A General Manger of Harley-Davidson has to decide on the size of a new facility. The GM has narrowed the choices to two: large facility or small facility. The company has collected information on the payoffs. It now has to decide which option is the best using probability analysis, the decision tree model, and expected monetary value.Options:

Facility

Demand Options

Probability

Actions

Expected Payoffs

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Large

Low Demand

0.4

Do Nothing

($10)

Low Demand

0.4

Reduce Prices

$50

High Demand

0.6

$70

Small

Low Demand

0.4

$40

High Demand

0.6

Do Nothing

$40

High Demand

0.6

Overtime

$50

High Demand

0.6

Expand

$55

Determination of chance probability and respective payoffs:

Build Small:

Low Demand

0.4($40)=$16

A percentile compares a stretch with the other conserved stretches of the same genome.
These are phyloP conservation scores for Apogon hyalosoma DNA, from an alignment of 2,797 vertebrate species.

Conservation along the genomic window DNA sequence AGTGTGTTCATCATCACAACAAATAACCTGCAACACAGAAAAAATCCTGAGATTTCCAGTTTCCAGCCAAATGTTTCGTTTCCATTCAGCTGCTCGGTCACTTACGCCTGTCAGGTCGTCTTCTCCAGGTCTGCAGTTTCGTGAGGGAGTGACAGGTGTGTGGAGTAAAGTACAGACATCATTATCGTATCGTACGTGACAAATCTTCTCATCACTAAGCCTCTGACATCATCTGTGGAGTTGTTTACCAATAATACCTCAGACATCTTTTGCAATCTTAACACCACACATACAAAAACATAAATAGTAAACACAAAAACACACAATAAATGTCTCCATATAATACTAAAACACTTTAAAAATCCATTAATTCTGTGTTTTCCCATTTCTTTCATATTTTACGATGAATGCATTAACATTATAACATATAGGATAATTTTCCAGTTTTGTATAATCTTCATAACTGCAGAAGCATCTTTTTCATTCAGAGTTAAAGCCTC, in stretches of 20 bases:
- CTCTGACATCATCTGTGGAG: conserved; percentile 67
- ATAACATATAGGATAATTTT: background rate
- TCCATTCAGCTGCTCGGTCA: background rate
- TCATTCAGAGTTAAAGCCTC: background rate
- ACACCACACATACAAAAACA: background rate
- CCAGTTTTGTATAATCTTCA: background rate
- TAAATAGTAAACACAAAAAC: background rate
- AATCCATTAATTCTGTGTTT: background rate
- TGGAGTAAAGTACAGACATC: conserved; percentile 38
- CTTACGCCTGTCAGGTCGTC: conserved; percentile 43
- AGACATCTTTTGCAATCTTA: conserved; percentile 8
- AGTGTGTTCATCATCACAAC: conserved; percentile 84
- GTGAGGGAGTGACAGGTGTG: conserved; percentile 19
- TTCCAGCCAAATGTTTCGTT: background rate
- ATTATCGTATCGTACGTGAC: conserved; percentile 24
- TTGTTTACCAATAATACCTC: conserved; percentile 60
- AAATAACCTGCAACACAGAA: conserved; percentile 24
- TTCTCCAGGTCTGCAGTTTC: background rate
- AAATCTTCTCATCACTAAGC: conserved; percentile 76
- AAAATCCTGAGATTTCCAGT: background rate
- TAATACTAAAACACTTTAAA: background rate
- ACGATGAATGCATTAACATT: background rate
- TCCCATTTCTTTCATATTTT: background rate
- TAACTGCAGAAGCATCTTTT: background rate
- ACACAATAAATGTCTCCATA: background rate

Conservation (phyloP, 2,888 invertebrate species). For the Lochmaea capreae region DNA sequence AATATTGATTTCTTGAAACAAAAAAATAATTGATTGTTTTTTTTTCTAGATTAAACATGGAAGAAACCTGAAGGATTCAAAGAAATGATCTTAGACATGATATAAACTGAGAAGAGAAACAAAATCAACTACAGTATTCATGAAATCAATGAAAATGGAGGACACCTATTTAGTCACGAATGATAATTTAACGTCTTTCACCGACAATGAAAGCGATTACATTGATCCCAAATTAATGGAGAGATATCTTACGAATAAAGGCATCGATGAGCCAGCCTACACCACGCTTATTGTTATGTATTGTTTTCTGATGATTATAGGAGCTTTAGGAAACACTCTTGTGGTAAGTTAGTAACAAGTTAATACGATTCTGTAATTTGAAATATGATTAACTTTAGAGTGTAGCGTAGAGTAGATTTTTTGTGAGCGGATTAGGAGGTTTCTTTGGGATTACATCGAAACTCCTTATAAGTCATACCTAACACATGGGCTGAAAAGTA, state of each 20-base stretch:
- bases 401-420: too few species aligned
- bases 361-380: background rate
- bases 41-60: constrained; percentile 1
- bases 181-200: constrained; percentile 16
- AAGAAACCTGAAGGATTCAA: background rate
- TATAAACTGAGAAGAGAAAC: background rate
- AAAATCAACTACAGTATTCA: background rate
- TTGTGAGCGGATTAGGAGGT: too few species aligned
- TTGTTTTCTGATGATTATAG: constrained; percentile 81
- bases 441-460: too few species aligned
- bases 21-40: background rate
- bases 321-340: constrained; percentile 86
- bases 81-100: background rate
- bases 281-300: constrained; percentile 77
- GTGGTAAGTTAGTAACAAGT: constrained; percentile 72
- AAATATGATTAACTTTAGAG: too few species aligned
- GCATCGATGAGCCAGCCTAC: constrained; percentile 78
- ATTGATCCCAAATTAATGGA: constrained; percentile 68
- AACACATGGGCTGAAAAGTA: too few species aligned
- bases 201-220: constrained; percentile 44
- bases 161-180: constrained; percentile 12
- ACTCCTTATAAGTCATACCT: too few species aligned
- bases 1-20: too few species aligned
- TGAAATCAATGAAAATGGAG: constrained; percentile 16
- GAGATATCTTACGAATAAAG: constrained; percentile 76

High Demand

0.6($55)=$33

Build Large:

Low Demand

0.4($50)=$20

High Demand

0.6($70)=$42

Determination of Expected Value of each alternative Build Small: $16+$33=$49 Build Large: $20+$42=$62

au_bus499_statisticalterms.docx

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SAMPLING MEAN:

DEFINITION:

The term sampling mean is a statistical term used to describe the properties of statistical

distributions. In statistical terms, the sample mean

from a group of observations is an

estimate of the population mean . Given a sample of size n, consider n independent random

variables X1, X2… Xn, each corresponding to one randomly selected observation. Each of these

variables has the distribution of the population, with mean

and standard deviation

. The

sample mean is defined to be

WHAT IT IS USED FOR:

It is also used to measure central tendency of the numbers in a database. It can also be said that

it is nothing more than a balance point between the number and the low numbers.